dynamic enumerableType = ExposedClass.From(typeof(System.Linq.Enumerable));
Console.WriteLine(
    enumerableType.Max<int>(new[] { 1, 3, 5, 3, 1 }));

Type inference for generics works too. You don’t have to specify the int generic argument in the Max method call:

dynamic enumerableType = ExposedClass.From(typeof(System.Linq.Enumerable));
Console.WriteLine(
    enumerableType.Max(new[] { 1, 3, 5, 3, 1 }));

And to clarify, all of these different cases have to be explicitly handled. Deciding which method should be called is normally done by the compiler. The logic on overload resolution is hidden away in the compiler, and so unavailable at runtime. To duplicate the method binding rules, we have to duplicate the logic of the compiler.

You can also cast a dynamic object either to its own type, or to a base class:

List<int> realList = new List<int>();
dynamic exposedList = ExposedObject.From(realList);

List<int> realList2 = exposedList;
Console.WriteLine(realList == realList2); // Prints "true"

So, after casting the exposed object (or assigning it into an appropriately typed variable), you can get back the original object!

Updates

Based on some of the responses the article is getting, I should clarify: I am definitely not suggesting that you use ExposedObject regularly in your production code! That would be a terrible idea.

As I said in the article, ExposedObject can be useful for testing, experimentation, and rare hacks. Also, it is an interesting example of how dynamic typing works in C#.

Also, apparently Mauricio Scheffer came up with the same idea almost a year before me.

9 Comments to “Use C# dynamic typing to conveniently access internals of an object”

  1. Mark Broadhurst says:

    Err that doesn’t look like a good thing on the whole.
    Internals are generally internal for a reason.

  2. K. L. Estes says:

    Generally, yes. But there are extenuating circumstances, as the man said. Besides, the man didn’t argue that it was a good thing on the whole, he just showed you how it _could_ be done. Microsoft probably does stuff like this behind the scenes 20 times a day – not that thats a good thing on the whole, either !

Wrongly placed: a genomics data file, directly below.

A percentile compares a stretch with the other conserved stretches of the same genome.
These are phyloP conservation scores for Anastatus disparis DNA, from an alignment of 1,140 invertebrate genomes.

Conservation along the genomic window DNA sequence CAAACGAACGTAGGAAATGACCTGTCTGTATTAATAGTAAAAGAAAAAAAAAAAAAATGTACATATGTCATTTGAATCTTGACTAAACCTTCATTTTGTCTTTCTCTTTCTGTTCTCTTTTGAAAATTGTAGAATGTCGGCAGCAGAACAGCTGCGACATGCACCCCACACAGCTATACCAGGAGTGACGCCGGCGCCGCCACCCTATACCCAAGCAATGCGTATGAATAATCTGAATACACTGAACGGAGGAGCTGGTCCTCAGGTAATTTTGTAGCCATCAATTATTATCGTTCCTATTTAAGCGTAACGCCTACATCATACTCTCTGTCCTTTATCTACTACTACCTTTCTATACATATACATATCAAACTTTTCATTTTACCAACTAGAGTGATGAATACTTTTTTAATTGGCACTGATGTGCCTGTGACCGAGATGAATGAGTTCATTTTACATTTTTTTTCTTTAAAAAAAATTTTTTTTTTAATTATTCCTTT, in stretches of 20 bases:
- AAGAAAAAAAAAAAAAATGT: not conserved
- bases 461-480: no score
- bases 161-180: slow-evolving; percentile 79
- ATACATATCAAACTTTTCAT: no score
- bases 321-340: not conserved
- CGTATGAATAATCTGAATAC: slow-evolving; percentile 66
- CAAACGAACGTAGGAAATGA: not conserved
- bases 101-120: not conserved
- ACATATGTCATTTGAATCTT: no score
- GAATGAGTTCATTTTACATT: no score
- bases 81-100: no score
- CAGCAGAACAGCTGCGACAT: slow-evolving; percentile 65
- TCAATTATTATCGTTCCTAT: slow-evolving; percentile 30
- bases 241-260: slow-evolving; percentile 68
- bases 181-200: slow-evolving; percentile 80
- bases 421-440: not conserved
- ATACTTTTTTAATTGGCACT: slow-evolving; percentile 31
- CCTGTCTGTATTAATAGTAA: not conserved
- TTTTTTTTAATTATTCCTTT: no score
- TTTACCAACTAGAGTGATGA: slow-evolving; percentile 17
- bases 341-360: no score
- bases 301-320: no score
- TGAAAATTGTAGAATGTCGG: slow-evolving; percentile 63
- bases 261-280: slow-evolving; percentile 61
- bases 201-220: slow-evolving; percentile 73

3. Josh says:

    While I am a .Net developer to the core, most dynamic languages don’t have a real concept of access modifiers. You can re-write any part of Ruby you want, and JavaScript is wide open for modification whenever you feel like it.

    I am not a Ruby guy, but I use JavaScript a lot, and the complete freedom to change behavior hasn’t screwed me yet. In fact, it opens up a lot of possibilities.

    Cliff jumping into a lake isn’t as safe as the diving board at your public pool; cliff diving is certainly a lot more fun!

  4. […] in Programming Igor Ostrovsky made an interesting post on his blog, where he implements an ExposedObject class, which allows to take the private fields of an object […]

  5. Vince says:

    Mark, internals are usually best left untouched yes, that’s a core concept of OO programming, duh :)

    I could see how this code could be useful in a debugging session where you don’t have access to the code and you want to reflect over the hidden properties in order to identify an issue with a vendors library.

    Handy stuff to know.

  6. I’ve been using this technique for some time, it’s cool to see that someone got the same idea and wrote a proper implementation :-)

  7. Peter Gfader says:

    Nice work!!

    I had this idea 1 week ago… Way tooo late ;-)
    And works PERFECT for testing!
    And ONLY for testing!

    cu

  8. Yeah, I use it for testing as well.

    BTW, nice blog that you have there.

  9. mukti says:

    class ExposedObjectSimple : DynamicObject
    {
    private object m_object;

    public ExposedObjectSimple(object obj)
    {
    m_object = obj;
    }

    public override bool TryInvokeMember(
    InvokeMemberBinder binder, object[] args, out object result)
    {
    // Find the called method using reflection
    var methodInfo = m_object.GetType().GetMethod(
    binder.Name,
    BindingFlags.NonPublic | BindingFlags.Public | BindingFlags.Instance);

    // Call the method
    result = methodInfo.Invoke(m_object, args);
    return true;
    }
    }